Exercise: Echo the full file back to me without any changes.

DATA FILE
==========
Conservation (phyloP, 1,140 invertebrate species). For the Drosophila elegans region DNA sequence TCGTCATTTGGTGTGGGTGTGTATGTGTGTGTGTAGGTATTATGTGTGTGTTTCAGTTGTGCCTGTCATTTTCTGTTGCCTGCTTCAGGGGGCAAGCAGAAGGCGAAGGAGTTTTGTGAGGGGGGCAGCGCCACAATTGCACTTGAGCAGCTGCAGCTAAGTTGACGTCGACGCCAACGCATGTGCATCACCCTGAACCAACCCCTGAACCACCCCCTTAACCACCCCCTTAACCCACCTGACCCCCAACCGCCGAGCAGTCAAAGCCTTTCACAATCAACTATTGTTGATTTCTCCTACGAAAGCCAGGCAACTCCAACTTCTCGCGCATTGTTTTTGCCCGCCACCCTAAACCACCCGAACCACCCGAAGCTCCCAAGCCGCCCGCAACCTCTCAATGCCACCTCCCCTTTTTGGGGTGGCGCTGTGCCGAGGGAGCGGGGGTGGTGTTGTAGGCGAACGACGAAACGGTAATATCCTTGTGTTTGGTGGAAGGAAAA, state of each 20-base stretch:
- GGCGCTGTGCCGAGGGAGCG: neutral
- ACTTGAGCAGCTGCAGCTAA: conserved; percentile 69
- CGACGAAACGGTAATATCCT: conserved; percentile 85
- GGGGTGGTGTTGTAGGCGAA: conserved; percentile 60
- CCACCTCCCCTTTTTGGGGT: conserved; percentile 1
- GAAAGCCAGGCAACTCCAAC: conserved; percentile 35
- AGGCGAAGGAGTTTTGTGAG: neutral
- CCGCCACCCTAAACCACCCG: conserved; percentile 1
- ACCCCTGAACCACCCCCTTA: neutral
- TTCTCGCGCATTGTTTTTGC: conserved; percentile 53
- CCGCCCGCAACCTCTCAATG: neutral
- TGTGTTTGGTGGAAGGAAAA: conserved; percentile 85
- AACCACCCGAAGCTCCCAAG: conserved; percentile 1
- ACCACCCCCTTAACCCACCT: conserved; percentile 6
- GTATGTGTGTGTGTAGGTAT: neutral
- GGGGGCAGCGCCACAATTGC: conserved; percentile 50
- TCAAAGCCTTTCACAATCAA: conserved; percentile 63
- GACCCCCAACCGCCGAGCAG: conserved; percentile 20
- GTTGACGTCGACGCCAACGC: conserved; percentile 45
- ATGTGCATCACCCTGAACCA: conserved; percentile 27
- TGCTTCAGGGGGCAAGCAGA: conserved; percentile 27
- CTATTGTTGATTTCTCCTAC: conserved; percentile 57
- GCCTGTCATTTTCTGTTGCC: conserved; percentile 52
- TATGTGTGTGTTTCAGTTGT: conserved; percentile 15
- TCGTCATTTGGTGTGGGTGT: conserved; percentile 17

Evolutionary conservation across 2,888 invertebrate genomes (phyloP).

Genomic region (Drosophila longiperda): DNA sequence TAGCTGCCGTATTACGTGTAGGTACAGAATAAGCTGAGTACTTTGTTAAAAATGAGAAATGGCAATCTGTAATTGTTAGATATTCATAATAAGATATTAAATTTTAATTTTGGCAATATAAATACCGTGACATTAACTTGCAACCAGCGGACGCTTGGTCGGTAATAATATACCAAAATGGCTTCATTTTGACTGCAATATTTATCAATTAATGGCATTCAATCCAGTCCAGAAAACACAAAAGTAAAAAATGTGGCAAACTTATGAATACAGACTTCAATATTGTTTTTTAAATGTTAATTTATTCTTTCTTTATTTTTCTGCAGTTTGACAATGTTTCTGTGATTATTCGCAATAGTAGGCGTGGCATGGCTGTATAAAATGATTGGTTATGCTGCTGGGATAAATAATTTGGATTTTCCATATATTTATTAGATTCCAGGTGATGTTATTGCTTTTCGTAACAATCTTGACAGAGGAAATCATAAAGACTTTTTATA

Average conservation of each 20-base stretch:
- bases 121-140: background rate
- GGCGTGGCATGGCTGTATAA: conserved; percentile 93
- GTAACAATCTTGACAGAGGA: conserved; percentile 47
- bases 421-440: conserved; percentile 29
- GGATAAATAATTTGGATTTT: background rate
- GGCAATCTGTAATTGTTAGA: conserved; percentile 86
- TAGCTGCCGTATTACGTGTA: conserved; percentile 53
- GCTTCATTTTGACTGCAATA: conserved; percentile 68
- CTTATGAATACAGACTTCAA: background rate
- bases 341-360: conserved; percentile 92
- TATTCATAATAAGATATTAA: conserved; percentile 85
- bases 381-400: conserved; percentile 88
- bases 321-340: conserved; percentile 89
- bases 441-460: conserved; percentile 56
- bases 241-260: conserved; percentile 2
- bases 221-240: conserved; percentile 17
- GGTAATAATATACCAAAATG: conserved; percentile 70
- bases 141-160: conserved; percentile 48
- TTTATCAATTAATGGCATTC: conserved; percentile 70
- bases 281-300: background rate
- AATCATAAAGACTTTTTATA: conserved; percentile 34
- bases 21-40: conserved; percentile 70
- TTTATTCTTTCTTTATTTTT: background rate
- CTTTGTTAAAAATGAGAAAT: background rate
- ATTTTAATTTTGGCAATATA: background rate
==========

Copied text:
Conservation (phyloP, 1,140 invertebrate species). For the Drosophila elegans region DNA sequence TCGTCATTTGGTGTGGGTGTGTATGTGTGTGTGTAGGTATTATGTGTGTGTTTCAGTTGTGCCTGTCATTTTCTGTTGCCTGCTTCAGGGGGCAAGCAGAAGGCGAAGGAGTTTTGTGAGGGGGGCAGCGCCACAATTGCACTTGAGCAGCTGCAGCTAAGTTGACGTCGACGCCAACGCATGTGCATCACCCTGAACCAACCCCTGAACCACCCCCTTAACCACCCCCTTAACCCACCTGACCCCCAACCGCCGAGCAGTCAAAGCCTTTCACAATCAACTATTGTTGATTTCTCCTACGAAAGCCAGGCAACTCCAACTTCTCGCGCATTGTTTTTGCCCGCCACCCTAAACCACCCGAACCACCCGAAGCTCCCAAGCCGCCCGCAACCTCTCAATGCCACCTCCCCTTTTTGGGGTGGCGCTGTGCCGAGGGAGCGGGGGTGGTGTTGTAGGCGAACGACGAAACGGTAATATCCTTGTGTTTGGTGGAAGGAAAA, state of each 20-base stretch:
- GGCGCTGTGCCGAGGGAGCG: neutral
- ACTTGAGCAGCTGCAGCTAA: conserved; percentile 69
- CGACGAAACGGTAATATCCT: conserved; percentile 85
- GGGGTGGTGTTGTAGGCGAA: conserved; percentile 60
- CCACCTCCCCTTTTTGGGGT: conserved; percentile 1
- GAAAGCCAGGCAACTCCAAC: conserved; percentile 35
- AGGCGAAGGAGTTTTGTGAG: neutral
- CCGCCACCCTAAACCACCCG: conserved; percentile 1
- ACCCCTGAACCACCCCCTTA: neutral
- TTCTCGCGCATTGTTTTTGC: conserved; percentile 53
- CCGCCCGCAACCTCTCAATG: neutral
- TGTGTTTGGTGGAAGGAAAA: conserved; percentile 85
- AACCACCCGAAGCTCCCAAG: conserved; percentile 1
- ACCACCCCCTTAACCCACCT: conserved; percentile 6
- GTATGTGTGTGTGTAGGTAT: neutral
- GGGGGCAGCGCCACAATTGC: conserved; percentile 50
- TCAAAGCCTTTCACAATCAA: conserved; percentile 63
- GACCCCCAACCGCCGAGCAG: conserved; percentile 20
- GTTGACGTCGACGCCAACGC: conserved; percentile 45
- ATGTGCATCACCCTGAACCA: conserved; percentile 27
- TGCTTCAGGGGGCAAGCAGA: conserved; percentile 27
- CTATTGTTGATTTCTCCTAC: conserved; percentile 57
- GCCTGTCATTTTCTGTTGCC: conserved; percentile 52
- TATGTGTGTGTTTCAGTTGT: conserved; percentile 15
- TCGTCATTTGGTGTGGGTGT: conserved; percentile 17

Evolutionary conservation across 2,888 invertebrate genomes (phyloP).

Genomic region (Drosophila longiperda): DNA sequence TAGCTGCCGTATTACGTGTAGGTACAGAATAAGCTGAGTACTTTGTTAAAAATGAGAAATGGCAATCTGTAATTGTTAGATATTCATAATAAGATATTAAATTTTAATTTTGGCAATATAAATACCGTGACATTAACTTGCAACCAGCGGACGCTTGGTCGGTAATAATATACCAAAATGGCTTCATTTTGACTGCAATATTTATCAATTAATGGCATTCAATCCAGTCCAGAAAACACAAAAGTAAAAAATGTGGCAAACTTATGAATACAGACTTCAATATTGTTTTTTAAATGTTAATTTATTCTTTCTTTATTTTTCTGCAGTTTGACAATGTTTCTGTGATTATTCGCAATAGTAGGCGTGGCATGGCTGTATAAAATGATTGGTTATGCTGCTGGGATAAATAATTTGGATTTTCCATATATTTATTAGATTCCAGGTGATGTTATTGCTTTTCGTAACAATCTTGACAGAGGAAATCATAAAGACTTTTTATA

Average conservation of each 20-base stretch:
- bases 121-140: background rate
- GGCGTGGCATGGCTGTATAA: conserved; percentile 93
- GTAACAATCTTGACAGAGGA: conserved; percentile 47
- bases 421-440: conserved; percentile 29
- GGATAAATAATTTGGATTTT: background rate
- GGCAATCTGTAATTGTTAGA: conserved; percentile 86
- TAGCTGCCGTATTACGTGTA: conserved; percentile 53
- GCTTCATTTTGACTGCAATA: conserved; percentile 68
- CTTATGAATACAGACTTCAA: background rate
- bases 341-360: conserved; percentile 92
- TATTCATAATAAGATATTAA: conserved; percentile 85
- bases 381-400: conserved; percentile 88
- bases 321-340: conserved; percentile 89
- bases 441-460: conserved; percentile 56
- bases 241-260: conserved; percentile 2
- bases 221-240: conserved; percentile 17
- GGTAATAATATACCAAAATG: conserved; percentile 70
- bases 141-160: conserved; percentile 48
- TTTATCAATTAATGGCATTC: conserved; percentile 70
- bases 281-300: background rate
- AATCATAAAGACTTTTTATA: conserved; percentile 34
- bases 21-40: conserved; percentile 70
- TTTATTCTTTCTTTATTTTT: background rate
- CTTTGTTAAAAATGAGAAAT: background rate
- ATTTTAATTTTGGCAATATA: background rate